Geomorphic classification of shoreline types in relation to substrate, vegetation, and erosion history, Galleon Fish Sanctuary, St. Elizabeth, Jamaica

This study will assess the patterns, causes, and risks of shoreline erosion along Galleon Harbor Fish Sanctuary in Black Bay on the south coast of Jamaica. Field data will be collected along 60 transects to assess beach form with auto-level and GPS surveys, vegetation assessments, and land use mapping. The role of coral reefs and mangrove forest in enhancing shoreline stability will also be evaluated. The results will add to our understanding of beach erosion in the Caribbean and help to mitigate beach erosion problems. While beach erosion rates have been reported for this area based on remote sensing analysis (Zelzer, 2015), detailed information about the topography, vegetation, and substrate associated with specific shoreline types is presently lacking.

The specific objectives of the project are:

  1. Collect topographic shoreline profiles and classify substrate type and resistance along the entire shoreline of the fish sanctuary;
  2. Analyze field profiles to develop a classification system of typical shoreline morphologies that indicate the influence of both substrate, vegetation, and recent erosion-deposition history.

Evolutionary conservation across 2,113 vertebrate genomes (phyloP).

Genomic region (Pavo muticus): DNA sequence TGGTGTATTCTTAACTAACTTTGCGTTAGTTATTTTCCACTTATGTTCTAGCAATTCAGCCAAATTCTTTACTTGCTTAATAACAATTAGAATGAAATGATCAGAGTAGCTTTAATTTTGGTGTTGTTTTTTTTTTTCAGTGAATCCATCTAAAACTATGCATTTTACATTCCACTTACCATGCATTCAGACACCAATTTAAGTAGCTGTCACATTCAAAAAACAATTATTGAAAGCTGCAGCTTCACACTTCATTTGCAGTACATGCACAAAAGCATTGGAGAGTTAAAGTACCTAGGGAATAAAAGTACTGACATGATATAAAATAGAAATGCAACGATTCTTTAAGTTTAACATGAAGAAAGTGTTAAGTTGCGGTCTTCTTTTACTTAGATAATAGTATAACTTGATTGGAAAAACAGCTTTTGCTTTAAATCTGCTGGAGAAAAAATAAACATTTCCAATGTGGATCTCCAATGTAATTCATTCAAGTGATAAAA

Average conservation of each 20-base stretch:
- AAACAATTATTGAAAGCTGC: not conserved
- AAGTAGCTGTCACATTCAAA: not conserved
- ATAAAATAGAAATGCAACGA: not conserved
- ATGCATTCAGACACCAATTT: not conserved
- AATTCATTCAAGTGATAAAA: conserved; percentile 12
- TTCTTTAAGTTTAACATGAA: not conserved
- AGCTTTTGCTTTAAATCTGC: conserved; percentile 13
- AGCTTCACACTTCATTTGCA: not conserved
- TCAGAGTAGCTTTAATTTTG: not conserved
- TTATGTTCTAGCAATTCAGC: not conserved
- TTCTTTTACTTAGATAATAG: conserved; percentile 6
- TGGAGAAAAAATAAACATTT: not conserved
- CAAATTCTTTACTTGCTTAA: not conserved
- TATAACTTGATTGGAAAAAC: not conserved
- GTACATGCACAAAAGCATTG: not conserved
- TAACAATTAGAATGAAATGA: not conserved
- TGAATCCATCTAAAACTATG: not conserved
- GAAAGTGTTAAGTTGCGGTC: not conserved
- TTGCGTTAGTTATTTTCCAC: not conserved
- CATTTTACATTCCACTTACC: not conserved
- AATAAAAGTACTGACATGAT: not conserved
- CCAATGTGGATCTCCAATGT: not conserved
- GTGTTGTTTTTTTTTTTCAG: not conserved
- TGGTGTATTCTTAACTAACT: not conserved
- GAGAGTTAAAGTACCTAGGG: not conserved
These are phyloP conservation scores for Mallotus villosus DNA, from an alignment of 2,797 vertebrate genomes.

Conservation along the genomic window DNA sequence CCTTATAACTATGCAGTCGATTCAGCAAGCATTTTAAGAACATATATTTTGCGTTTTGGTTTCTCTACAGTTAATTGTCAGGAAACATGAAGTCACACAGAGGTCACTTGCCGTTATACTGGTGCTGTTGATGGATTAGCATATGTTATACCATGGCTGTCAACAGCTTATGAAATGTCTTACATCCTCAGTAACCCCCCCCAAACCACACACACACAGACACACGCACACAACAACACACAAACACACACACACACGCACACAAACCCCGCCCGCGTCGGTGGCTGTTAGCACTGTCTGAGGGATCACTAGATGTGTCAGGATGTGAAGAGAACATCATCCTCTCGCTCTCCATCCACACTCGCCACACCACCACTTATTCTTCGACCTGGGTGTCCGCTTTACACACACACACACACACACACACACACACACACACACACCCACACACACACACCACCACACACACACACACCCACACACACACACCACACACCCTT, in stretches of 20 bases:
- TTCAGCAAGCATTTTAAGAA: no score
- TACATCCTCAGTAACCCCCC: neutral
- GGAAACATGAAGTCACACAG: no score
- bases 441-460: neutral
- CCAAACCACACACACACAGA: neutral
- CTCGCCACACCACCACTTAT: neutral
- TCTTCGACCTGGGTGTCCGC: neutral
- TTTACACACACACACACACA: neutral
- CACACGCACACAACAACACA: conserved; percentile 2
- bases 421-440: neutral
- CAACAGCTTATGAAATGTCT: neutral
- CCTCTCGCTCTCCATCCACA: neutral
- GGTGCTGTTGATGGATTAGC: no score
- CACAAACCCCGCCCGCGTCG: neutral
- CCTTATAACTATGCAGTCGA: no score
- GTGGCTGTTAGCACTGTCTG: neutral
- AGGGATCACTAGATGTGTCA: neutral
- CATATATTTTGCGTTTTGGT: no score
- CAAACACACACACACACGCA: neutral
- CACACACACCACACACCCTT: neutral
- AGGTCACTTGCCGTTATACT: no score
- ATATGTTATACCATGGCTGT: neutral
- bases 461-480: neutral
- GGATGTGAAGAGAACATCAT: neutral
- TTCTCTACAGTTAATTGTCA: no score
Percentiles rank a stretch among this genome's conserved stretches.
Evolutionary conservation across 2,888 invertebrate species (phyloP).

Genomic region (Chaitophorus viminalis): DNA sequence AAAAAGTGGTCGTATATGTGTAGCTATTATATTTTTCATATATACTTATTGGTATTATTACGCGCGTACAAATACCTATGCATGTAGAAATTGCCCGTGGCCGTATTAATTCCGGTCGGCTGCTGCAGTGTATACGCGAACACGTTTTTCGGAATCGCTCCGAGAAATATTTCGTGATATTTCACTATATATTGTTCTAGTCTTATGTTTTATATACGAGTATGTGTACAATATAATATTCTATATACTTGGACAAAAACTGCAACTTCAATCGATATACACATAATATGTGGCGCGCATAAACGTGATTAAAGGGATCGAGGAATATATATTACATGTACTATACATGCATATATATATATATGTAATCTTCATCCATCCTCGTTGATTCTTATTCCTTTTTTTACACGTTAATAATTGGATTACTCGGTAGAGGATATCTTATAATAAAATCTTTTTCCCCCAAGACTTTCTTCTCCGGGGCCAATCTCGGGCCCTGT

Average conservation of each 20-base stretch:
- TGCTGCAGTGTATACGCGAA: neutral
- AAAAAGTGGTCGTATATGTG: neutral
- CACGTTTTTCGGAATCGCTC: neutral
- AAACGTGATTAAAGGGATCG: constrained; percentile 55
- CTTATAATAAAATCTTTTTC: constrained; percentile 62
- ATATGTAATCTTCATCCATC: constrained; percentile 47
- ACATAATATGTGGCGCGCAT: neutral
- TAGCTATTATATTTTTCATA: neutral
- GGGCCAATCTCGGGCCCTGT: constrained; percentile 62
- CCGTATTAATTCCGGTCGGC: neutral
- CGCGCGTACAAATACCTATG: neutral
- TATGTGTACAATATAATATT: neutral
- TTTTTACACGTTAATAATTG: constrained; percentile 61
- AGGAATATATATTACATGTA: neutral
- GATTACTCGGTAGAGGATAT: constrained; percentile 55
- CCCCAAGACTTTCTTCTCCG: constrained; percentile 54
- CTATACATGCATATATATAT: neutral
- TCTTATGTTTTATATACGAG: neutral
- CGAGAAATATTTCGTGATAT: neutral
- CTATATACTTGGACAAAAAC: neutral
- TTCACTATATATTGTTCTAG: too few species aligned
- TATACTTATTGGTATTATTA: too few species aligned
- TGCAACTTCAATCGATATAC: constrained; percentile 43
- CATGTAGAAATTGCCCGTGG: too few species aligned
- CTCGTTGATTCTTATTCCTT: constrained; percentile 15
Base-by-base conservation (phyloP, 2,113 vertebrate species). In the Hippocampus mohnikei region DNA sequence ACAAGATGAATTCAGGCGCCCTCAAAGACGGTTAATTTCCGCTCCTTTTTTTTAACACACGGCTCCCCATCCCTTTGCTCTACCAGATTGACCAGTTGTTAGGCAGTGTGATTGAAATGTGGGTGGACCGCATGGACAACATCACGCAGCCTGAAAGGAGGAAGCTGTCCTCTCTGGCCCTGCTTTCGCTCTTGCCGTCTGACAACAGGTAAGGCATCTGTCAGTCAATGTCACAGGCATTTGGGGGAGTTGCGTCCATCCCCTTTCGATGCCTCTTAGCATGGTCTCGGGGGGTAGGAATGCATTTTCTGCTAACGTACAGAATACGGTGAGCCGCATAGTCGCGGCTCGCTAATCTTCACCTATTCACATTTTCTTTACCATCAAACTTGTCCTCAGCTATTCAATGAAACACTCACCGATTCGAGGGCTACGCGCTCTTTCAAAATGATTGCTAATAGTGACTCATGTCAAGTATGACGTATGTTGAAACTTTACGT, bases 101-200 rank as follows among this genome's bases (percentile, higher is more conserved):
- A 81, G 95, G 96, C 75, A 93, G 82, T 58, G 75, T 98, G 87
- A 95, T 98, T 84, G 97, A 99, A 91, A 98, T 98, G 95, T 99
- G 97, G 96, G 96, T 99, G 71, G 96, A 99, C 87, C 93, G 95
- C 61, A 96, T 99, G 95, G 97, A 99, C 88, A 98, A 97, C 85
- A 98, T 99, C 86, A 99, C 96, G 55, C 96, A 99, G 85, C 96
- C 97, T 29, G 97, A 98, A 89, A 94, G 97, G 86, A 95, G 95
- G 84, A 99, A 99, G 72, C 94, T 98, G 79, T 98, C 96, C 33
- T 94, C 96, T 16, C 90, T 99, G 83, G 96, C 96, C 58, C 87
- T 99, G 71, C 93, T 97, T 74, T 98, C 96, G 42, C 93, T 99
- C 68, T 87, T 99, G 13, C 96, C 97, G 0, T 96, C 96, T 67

3. Evaluate the geomorphic processes and resource threats associated with each shoreline type and make recommendations for monitoring and management goals for conservation purposes.

Town planners and sanctuary managers need information on the locations and causes of beach erosion so that they can better understand how to head off problems in the future and protect life, property, and critical biological habitats now. From the scientific perspective, this study will add to our understanding of the causes of shoreline erosion and their spatial variability at both the local and regional scale. Another significant attribute of this study will be the close partnership between MSU and Breds Foundation, a local community group headquartered in Treasure Beach, in developing a geotourism plan for the sanctuary that enhances economic opportunities for surrounding residents.

Jamaica Field Work 1 Jamaica Field Work 2

Project collaborators

  • Missouri State University (MSU)
  • Ozarks Environmental and Water Resources Institute (OEWRI)
  • BREDS Foundation
  • Bluefields Friendly Fishermans Society
  • Reliable Adventures Jamaica (RAJ) (Mr. Wolde Kristos)